Report: Jason Kubel interested in Twins; should interest be mutual?
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Jason Kubel is not the player once was. The former Twins outfielder, whose value is tied exclusively to his bat, had his $7.5 million option declined by the Cleveland Indians on Friday. He received a $1 million buyout and is now a free agent.
Also today the Indians declined the 2014 club option of OF Jason Kubel. He is also now a free agent.— Cleveland Indians (@Indians) November 1, 2013
Kubel is interested in returning to Minnesota, according to Mike Berardino of the Pioneer Press.
But should the Twins be interested in Kubel?
The Twins let him walk and he signed with the Arizona Diamondbacks in 2012. The Diamondbacks then designated him for assignment in late August, and worked a trade that sent him to the Indians.
Kubel is no good with the glove, so his role would likely be as a part-time corner outfielder and DH. Berardino also speculates Kubel could help at first, but he's never played the position in the Majors.
The left-handed hitter strikes out an awful lot. In 2013, he struck out in 31.7 percent of his 290 plate appearances. Nearly a third of the times he walks to the dish, he takes a seat without having put the ball in play. That, more than anything, is culpable for his .216/.293/.317 triple slash line.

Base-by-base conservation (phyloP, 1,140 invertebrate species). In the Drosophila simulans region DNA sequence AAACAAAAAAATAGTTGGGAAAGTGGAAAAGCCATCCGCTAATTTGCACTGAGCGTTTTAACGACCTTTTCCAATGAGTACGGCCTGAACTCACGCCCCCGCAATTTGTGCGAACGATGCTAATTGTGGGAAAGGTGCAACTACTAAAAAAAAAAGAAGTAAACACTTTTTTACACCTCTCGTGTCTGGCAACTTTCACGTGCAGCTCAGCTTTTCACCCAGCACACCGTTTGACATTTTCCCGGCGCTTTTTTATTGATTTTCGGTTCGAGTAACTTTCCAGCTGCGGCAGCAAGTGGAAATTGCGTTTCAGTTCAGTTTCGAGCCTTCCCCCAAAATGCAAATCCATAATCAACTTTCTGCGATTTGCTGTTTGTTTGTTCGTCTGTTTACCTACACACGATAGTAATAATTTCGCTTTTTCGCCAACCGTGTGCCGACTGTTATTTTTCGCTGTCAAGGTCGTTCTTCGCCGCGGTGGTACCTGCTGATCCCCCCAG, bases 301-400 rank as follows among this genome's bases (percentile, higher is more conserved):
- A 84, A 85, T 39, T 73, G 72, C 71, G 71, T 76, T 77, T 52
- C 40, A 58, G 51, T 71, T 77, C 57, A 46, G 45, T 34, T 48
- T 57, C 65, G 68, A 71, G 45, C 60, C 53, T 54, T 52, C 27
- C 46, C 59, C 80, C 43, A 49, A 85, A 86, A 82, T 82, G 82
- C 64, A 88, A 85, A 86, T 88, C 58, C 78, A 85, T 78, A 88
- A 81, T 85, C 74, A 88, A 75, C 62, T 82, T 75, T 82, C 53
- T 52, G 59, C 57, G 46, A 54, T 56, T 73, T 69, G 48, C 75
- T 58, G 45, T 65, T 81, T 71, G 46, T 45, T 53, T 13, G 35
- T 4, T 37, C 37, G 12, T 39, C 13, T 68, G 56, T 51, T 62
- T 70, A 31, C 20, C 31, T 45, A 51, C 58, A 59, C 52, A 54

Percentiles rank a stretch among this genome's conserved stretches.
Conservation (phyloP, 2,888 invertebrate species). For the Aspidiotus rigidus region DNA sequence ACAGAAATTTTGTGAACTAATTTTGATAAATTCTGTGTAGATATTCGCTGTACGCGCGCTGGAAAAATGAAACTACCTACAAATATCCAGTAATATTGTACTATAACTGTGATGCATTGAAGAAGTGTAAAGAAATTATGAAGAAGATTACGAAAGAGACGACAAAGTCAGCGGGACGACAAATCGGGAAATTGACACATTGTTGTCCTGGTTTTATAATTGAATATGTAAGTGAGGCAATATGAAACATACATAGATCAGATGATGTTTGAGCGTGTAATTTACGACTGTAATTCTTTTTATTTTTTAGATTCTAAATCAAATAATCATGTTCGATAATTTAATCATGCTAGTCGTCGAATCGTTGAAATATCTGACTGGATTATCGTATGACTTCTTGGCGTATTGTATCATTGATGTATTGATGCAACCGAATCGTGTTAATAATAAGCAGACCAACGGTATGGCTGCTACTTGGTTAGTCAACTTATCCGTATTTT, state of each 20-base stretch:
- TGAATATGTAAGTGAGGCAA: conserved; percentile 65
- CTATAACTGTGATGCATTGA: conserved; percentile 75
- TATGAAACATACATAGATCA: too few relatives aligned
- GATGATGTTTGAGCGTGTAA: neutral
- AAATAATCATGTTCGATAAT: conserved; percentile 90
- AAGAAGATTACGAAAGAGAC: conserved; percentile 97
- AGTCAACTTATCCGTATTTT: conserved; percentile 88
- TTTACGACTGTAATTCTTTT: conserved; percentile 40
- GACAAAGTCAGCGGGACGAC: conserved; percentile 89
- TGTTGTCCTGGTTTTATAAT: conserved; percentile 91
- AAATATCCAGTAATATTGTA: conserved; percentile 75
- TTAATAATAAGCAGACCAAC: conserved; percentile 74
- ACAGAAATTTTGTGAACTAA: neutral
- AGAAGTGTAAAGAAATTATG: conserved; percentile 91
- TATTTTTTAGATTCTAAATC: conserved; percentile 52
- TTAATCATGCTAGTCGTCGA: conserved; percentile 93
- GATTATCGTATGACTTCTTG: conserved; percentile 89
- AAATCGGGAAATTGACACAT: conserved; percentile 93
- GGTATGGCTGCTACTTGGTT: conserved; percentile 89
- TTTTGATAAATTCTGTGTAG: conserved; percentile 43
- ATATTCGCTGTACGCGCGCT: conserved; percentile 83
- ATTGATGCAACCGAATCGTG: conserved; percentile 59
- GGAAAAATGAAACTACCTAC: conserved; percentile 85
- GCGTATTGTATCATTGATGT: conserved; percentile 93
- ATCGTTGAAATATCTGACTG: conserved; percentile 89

So, 2013 Kubel was a bad defender, who couldn't hit for high average, who couldn't get on base at a respectable rate and didn't hit for power relative to his position. Sounds a lot like a guy who would get designated for assignment and have his option declined at the end of the season.
His 2012 season, however, offers slight intrigue. He hit 30 home runs in 571 plate appearances and batted .253/.327/.506. The strikeout rate was still high (26.4 percent), but the power was there. Kubel's Isolated Power (slugging percentage - batting average) was .253, a good clip. That measures his extra-base power.
Berardino also notes Kubel's home/road splits with the Twins in Target Field.
In 2011, his weighted runs created-plus was 89 at home and 124 on the road, his OPS home/road split was .690/.821 and his Isolated Power split was .123/.189. That home performance wasn't so great.
In 2010, however, Kubel opened Target Field with home/road splits that were basically even: 101/103 wRC+, .165/.189 ISO and .746/.753 OPS.
So I pose this to the readers: does Kubel's 2012 make him enough of an intriguing option? Or is 2013 a sign that his skills have declined to the point where he's no longer useful?
The Twins, no doubt, need to focus on starting pitching this offseason. But their offense was also brutal last season and can use all the help it can get.